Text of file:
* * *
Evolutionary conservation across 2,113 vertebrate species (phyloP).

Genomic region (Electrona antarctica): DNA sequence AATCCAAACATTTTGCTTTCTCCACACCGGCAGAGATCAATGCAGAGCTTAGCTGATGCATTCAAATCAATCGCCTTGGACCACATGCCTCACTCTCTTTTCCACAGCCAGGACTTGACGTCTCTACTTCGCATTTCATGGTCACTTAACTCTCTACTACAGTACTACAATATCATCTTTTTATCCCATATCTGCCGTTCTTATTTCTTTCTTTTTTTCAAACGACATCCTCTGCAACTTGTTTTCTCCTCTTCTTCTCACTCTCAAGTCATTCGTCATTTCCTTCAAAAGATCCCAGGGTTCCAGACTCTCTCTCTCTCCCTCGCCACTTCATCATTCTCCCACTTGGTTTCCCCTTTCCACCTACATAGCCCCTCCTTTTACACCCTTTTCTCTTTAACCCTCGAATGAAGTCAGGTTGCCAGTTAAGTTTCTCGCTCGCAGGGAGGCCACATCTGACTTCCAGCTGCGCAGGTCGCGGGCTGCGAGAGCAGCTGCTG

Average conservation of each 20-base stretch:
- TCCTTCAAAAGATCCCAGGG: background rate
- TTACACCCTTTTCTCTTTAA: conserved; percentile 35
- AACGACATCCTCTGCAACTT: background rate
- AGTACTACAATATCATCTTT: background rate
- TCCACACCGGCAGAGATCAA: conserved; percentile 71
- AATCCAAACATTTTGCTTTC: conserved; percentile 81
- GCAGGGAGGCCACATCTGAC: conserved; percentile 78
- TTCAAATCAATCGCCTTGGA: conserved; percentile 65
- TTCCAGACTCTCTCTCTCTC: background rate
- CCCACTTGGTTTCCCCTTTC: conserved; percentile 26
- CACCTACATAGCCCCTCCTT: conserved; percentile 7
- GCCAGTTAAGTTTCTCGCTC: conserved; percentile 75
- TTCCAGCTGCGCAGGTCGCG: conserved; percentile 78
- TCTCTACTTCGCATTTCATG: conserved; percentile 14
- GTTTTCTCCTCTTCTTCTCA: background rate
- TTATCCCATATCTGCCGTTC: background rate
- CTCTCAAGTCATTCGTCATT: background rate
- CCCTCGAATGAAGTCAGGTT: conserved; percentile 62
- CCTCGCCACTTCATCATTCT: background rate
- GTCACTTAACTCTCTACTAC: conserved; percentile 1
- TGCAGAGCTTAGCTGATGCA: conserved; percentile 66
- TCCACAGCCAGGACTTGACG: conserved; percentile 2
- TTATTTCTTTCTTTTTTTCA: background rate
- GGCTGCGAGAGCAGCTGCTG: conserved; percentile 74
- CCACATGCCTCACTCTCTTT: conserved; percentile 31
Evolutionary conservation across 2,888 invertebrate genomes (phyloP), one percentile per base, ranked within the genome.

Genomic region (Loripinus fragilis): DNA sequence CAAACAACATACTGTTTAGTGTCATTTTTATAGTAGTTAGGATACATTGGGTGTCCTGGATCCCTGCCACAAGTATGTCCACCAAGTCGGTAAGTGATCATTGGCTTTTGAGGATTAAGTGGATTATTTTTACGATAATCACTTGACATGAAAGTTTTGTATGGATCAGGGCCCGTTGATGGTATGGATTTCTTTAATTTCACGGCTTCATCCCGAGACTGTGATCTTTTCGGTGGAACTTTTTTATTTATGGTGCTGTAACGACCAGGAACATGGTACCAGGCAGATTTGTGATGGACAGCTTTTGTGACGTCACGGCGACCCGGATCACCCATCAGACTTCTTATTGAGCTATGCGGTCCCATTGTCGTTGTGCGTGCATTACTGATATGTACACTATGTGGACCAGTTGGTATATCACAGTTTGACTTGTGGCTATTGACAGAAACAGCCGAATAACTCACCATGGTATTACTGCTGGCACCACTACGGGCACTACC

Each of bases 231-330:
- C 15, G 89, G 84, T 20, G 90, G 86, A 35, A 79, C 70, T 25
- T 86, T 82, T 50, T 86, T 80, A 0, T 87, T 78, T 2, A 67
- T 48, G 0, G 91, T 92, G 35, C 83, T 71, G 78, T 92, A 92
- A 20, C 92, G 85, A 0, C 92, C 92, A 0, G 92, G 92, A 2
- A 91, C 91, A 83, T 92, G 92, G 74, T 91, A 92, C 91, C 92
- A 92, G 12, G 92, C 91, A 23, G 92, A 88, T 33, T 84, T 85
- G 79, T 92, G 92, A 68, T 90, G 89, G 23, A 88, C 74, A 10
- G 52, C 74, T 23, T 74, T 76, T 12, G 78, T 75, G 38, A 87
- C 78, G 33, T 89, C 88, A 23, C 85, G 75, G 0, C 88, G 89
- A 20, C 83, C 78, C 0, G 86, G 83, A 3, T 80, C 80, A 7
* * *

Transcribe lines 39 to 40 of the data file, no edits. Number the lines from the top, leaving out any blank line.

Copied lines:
- G 52, C 74, T 23, T 74, T 76, T 12, G 78, T 75, G 38, A 87
- C 78, G 33, T 89, C 88, A 23, C 85, G 75, G 0, C 88, G 89